It is well known that structures in the medial temporal lobe (MTL), including the hippocampus, are necessary for the formation, consolidation and retrieval of new episodic memories. Perhaps the most common neuroscientific approach to understanding the brain systems supporting episodic memory is to examine encoding and retrieval of information presented on single trials. While this approach has yielded significant insights, it overlooks the fact that new experiences often are meaningfully related to prior experiences, and as such, are integrated with existing knowledge so that we may retain and update our internal models of the world. This observation raises the important questions of how we (1) store the details of individual events that are part of a greater whole, (2) extract the structural commonalities across multiple related events that occur over gaps in time, and (3) how knowledge structures new learning. To date, little is known about the neural mechanisms underlying these critical aspects of episodic memory. The long-term goal is to understand the mechanisms that support the development, representation and use of prior knowledge to bolster new episodic learning. The objectives of the current proposal are (1) to test a model of how prior knowledge in the form of prediction about the structure of experience can increase memory encoding by recruiting processes supported by ventromedial PFC during new learning and (2) to test hypotheses about feature-based integration that leads memories with similar features and contexts to evolve to have overlapping cortical representations through consolidation mechanisms. The central aim of the project is to establish the role of vmPFC and other cortical regions in communication with the hippocampus in mediating the benefits of new learning with prior knowledge. The rationale for the proposed research is that a better understanding of how the memories become stabilized and integrated over time will lead to better cognitive therapies to remediate memory loss.
Under Aim 1, a variety of measures/techniques ? including behavior, fMRI, magnetoencephalography (MEG) and electrocorticography (ECoG) ? will be used to examine how prior knowledge about the expected structure of an unfolding event influences the neural mechanisms underlying the temporal encoding of event details.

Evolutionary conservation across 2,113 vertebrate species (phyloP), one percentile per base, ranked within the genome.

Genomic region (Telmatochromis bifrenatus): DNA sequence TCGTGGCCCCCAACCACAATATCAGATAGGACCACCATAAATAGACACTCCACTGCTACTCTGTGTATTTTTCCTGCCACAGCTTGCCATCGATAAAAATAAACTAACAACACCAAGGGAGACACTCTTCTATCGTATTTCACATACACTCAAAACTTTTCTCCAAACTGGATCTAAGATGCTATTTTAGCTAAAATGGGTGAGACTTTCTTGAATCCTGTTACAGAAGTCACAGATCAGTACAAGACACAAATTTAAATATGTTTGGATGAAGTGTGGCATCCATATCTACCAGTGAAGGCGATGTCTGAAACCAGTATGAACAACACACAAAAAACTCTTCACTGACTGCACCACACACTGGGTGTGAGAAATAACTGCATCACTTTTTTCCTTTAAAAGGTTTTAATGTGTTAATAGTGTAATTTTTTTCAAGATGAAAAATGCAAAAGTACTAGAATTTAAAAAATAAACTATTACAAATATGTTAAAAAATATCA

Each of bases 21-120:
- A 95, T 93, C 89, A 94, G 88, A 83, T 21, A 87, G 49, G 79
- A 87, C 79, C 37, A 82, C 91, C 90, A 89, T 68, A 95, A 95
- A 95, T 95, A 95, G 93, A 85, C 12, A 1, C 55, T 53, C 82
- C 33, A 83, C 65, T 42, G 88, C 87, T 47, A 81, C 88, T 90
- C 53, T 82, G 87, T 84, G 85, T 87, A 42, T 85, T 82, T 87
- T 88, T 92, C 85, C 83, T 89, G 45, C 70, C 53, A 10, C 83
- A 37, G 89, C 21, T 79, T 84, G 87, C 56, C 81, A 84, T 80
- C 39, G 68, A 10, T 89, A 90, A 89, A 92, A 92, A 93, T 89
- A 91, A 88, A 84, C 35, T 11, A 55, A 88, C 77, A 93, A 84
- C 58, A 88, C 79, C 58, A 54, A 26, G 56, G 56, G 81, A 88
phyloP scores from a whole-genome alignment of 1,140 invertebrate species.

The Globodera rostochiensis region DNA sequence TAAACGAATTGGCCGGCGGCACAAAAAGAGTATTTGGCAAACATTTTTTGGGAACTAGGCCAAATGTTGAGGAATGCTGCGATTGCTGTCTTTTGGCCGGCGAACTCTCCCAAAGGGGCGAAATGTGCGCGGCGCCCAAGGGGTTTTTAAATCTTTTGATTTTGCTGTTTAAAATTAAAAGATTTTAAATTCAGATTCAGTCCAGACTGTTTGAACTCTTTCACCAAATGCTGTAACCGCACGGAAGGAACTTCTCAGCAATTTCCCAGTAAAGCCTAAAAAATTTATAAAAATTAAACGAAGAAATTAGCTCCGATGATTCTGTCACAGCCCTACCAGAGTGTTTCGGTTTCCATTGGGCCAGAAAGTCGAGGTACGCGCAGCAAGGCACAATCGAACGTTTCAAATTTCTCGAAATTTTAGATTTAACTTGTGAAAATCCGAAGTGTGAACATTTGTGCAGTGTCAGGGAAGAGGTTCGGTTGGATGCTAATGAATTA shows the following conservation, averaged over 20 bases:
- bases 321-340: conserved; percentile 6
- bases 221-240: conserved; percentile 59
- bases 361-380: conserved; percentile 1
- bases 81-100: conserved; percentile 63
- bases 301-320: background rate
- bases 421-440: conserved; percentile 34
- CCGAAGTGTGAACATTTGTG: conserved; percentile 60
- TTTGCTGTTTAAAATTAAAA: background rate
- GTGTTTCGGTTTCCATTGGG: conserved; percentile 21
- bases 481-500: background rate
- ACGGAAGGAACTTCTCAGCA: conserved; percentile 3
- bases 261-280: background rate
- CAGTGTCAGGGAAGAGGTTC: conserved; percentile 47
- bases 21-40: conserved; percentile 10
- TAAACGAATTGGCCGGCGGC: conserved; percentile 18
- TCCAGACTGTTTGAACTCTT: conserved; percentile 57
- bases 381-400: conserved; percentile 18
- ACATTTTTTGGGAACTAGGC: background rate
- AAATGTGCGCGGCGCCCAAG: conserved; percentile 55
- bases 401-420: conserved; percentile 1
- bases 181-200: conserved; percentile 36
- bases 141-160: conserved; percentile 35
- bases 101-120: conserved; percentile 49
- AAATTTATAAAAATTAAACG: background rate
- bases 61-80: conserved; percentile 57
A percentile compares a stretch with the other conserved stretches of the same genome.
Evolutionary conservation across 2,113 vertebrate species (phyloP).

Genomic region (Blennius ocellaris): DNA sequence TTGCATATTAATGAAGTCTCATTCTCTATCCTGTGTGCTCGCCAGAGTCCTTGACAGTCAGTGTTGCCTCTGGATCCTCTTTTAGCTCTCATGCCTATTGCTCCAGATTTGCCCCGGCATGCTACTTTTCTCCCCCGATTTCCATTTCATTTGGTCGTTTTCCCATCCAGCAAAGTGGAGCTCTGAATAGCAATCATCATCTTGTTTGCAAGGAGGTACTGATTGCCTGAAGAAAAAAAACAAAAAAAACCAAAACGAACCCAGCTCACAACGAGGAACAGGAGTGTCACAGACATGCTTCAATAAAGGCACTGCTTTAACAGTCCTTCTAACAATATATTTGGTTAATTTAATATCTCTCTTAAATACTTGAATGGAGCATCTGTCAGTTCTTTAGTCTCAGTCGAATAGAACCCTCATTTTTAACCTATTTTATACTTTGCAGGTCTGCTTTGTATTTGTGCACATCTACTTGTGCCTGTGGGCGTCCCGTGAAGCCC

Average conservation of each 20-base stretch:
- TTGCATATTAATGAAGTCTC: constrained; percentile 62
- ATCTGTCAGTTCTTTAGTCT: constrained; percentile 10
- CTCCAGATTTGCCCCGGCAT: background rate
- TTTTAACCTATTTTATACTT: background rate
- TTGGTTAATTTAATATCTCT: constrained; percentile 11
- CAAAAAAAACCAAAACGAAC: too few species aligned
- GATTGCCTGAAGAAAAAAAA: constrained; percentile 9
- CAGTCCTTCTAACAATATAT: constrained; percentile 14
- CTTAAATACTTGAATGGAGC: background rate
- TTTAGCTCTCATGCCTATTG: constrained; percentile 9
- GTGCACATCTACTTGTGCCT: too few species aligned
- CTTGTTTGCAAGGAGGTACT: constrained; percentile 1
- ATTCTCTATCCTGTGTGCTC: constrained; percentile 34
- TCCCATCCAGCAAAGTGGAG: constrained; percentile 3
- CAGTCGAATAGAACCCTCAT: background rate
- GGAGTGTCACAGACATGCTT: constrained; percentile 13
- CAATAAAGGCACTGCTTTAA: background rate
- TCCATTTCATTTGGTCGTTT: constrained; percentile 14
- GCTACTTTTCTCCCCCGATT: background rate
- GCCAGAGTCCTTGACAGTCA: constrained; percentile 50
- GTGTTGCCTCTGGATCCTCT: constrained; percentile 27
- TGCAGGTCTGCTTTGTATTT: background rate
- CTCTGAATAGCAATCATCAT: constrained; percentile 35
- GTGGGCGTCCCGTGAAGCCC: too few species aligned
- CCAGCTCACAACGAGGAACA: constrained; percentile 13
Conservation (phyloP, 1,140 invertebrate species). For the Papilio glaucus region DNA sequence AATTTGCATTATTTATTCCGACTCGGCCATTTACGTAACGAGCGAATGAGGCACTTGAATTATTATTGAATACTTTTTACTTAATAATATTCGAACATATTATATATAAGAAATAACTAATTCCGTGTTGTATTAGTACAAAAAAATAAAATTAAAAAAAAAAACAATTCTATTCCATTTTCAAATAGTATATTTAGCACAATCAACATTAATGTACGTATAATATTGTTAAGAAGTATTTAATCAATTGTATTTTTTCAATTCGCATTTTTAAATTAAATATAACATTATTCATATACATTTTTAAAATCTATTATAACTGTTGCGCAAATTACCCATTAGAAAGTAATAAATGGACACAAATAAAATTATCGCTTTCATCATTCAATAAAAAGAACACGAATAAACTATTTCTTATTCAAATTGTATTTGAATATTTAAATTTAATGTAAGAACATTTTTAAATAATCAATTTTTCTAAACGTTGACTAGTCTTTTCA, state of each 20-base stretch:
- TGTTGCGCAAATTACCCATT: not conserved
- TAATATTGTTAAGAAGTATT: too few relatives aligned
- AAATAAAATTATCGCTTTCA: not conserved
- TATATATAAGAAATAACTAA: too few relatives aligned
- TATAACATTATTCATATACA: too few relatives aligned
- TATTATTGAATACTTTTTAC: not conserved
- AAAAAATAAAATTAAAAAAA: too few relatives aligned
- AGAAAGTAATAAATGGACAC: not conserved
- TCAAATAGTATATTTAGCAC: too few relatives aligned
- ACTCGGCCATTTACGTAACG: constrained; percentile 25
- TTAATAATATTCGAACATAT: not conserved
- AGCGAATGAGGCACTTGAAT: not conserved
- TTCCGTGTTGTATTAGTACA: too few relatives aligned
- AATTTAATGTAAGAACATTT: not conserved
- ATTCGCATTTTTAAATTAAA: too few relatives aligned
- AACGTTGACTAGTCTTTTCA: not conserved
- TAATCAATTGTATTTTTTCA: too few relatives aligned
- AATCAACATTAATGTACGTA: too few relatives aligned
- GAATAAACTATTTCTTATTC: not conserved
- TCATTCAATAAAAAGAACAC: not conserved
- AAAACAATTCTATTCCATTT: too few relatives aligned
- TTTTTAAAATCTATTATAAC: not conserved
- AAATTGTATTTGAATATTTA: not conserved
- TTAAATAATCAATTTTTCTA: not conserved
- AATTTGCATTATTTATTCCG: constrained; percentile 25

Aim 1 's experiments will build on this foundational research by modulating the predictability of the sequential structure of a current event to understand how prior knowledge modulates behavior and neural processes associated with event memory.
Aim 2 will explore the initial learning of structured knowledge about related events, which involves the integration of related information across distinct episodes. The proposed experiments will extend this work to examine how the representation of commonalities across experiences can emerge with time via memory consolidation.
The proposed research is relevant to public health because advancement in our understanding of the mechanisms by which temporally extended experiences come to be represented and consolidated in memory in the normal brain is necessary to illuminate the mechanisms that could go awry in diseases that compromise the medial temporal lobes and its connectivity with the rest of the brain, such as Alzheimer's disease and schizophrenia. Specifically, the proposed research is relevant to NIH's mission because it is expected to advance translational knowledge by providing empirical support in humans for processes identified in animals models and discovering new information about the network representation of memories as they consolidate and become integrated to form knowledge that should then be further explored in animals. The results of the proposed work will strengthen theories of memory consolidation that should aid clinical researchers in their development of strategies for the diagnosis and treatment of psychiatric and neurologic disorders.
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